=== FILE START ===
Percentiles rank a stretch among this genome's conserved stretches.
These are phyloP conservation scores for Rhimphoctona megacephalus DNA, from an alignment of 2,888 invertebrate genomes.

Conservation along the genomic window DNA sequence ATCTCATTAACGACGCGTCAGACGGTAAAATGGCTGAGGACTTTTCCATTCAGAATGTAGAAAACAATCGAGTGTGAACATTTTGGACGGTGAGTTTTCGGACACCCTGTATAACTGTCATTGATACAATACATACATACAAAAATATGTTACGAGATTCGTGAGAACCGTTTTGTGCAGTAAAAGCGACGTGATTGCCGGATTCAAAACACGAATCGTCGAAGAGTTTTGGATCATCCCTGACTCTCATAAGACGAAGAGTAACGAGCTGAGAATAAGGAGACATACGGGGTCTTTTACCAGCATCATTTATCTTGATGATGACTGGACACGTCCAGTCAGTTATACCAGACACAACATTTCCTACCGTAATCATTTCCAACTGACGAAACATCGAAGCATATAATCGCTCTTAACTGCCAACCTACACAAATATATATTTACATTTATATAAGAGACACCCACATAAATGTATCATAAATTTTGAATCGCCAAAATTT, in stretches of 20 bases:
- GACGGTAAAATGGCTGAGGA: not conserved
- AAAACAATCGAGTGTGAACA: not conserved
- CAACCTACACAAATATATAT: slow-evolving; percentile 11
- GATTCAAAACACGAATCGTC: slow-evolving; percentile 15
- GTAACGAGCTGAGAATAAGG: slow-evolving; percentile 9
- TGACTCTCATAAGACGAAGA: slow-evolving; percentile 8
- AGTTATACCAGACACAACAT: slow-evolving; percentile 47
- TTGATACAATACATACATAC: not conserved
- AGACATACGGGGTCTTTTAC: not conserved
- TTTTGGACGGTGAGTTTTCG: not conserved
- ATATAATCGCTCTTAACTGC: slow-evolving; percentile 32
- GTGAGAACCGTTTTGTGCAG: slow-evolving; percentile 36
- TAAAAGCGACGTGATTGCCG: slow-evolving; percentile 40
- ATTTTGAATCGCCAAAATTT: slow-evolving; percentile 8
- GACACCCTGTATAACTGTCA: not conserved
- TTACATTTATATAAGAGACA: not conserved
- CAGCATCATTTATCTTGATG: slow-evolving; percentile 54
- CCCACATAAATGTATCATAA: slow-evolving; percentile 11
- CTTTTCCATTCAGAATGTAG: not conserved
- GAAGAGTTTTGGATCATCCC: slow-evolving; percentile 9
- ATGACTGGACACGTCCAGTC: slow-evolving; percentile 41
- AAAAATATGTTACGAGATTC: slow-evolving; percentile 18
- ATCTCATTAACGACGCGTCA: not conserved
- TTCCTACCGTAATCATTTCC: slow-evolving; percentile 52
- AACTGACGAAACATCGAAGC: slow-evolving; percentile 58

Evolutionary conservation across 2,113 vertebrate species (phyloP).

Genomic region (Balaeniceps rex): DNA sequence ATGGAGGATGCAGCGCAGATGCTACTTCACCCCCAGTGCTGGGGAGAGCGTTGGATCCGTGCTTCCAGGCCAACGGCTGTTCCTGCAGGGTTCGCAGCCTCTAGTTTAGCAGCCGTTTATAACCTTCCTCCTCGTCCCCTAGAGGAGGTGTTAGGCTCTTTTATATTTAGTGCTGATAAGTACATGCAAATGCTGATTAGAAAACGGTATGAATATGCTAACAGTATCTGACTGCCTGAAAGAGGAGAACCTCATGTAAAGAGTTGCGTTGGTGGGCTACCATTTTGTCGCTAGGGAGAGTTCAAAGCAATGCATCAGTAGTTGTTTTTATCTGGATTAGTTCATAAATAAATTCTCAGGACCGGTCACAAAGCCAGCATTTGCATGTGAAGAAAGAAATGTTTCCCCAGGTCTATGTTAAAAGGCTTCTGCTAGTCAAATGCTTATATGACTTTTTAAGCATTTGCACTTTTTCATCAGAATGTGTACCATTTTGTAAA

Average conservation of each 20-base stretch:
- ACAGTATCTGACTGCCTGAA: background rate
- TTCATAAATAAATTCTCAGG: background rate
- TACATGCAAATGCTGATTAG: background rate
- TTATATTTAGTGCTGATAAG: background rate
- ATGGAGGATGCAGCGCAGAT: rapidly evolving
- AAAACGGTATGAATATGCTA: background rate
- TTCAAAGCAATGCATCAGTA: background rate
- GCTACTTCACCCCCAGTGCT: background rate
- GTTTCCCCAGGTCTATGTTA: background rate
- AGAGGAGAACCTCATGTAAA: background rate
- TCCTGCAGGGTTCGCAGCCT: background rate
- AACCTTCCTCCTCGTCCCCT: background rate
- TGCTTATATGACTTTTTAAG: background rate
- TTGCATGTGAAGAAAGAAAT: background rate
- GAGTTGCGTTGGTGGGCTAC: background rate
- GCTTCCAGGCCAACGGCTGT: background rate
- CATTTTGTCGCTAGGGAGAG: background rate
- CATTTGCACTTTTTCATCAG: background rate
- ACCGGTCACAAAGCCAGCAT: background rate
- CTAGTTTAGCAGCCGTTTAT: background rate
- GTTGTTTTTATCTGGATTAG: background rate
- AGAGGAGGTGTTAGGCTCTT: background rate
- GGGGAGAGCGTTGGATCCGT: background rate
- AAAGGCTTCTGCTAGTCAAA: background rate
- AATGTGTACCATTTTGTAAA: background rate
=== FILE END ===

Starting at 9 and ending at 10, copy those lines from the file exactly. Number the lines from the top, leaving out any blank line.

- TGACTCTCATAAGACGAAGA: slow-evolving; percentile 8
- AGTTATACCAGACACAACAT: slow-evolving; percentile 47